Let me start by saying I do not speak for all millennial therapists. In fact, until I was asked to write this piece, I didn’t even consider myself a true millennial. Sure, I realized my birthdate fell within a window that technically put me in that category, but I’d never actually used the term as a descriptor for myself before. After all, true millennials Instagram their avocado toast, they live with their parents until they’re in their late 30s, and they communicate exclusively via hashtags and emojis. And I don’t do any of those things! (And when I have, it’s been ironically, I swear.) So like the true definitely-not-a-millennial that I am, I turned to Wikipedia to find out: am I one of them?
Spoiler alert: after careful review of the criteria typical to this subset of human—passionate, technologically savvy, social media bound, with a touch of narcissism—I realized that . . . (drumroll please) . . . I am, in fact, a millennial: #sigh #itme #truthbomb. And despite the negative connotation often imposed upon this generation by the media, by the generations that came before us, and until today, by me, I don’t think it’s such a bad thing after all—especially for a therapist.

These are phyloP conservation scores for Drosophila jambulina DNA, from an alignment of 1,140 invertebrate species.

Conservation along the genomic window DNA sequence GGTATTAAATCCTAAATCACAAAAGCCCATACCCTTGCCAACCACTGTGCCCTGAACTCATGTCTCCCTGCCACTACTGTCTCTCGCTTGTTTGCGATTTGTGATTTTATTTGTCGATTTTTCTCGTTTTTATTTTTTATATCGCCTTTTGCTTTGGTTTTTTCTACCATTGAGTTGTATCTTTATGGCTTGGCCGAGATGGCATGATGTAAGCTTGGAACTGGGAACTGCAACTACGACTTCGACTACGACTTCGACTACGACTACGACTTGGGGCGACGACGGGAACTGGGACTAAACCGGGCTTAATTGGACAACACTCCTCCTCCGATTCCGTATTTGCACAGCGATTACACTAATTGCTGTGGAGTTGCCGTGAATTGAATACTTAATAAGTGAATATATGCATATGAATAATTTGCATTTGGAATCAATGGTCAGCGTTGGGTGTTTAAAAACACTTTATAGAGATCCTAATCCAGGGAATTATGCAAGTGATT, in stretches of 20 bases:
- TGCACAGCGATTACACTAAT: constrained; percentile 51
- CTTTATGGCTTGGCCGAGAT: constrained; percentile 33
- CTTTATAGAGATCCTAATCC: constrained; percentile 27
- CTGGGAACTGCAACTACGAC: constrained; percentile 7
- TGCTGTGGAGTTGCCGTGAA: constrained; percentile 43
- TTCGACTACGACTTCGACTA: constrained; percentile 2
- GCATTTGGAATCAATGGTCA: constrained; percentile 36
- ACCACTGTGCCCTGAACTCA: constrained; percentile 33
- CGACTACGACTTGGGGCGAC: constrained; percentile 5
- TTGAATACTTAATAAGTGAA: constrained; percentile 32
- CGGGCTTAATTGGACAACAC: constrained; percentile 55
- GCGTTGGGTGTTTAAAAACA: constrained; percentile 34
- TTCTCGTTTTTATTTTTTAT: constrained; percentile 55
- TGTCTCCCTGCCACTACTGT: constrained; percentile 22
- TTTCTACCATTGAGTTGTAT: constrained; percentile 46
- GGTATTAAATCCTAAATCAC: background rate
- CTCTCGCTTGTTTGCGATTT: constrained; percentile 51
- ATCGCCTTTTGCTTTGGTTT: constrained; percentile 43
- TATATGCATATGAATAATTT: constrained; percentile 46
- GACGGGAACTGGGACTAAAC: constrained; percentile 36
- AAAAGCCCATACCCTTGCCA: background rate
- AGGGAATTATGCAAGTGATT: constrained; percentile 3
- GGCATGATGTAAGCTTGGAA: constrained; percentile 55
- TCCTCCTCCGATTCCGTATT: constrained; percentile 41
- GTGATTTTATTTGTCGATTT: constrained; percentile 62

A Passionate Path
“You have brains in your head. You have feet in your shoes. You can steer yourself any direction you choose. You’re on your own. And you know what you know. And you are the guy who’ll decide where to go.” – Dr.…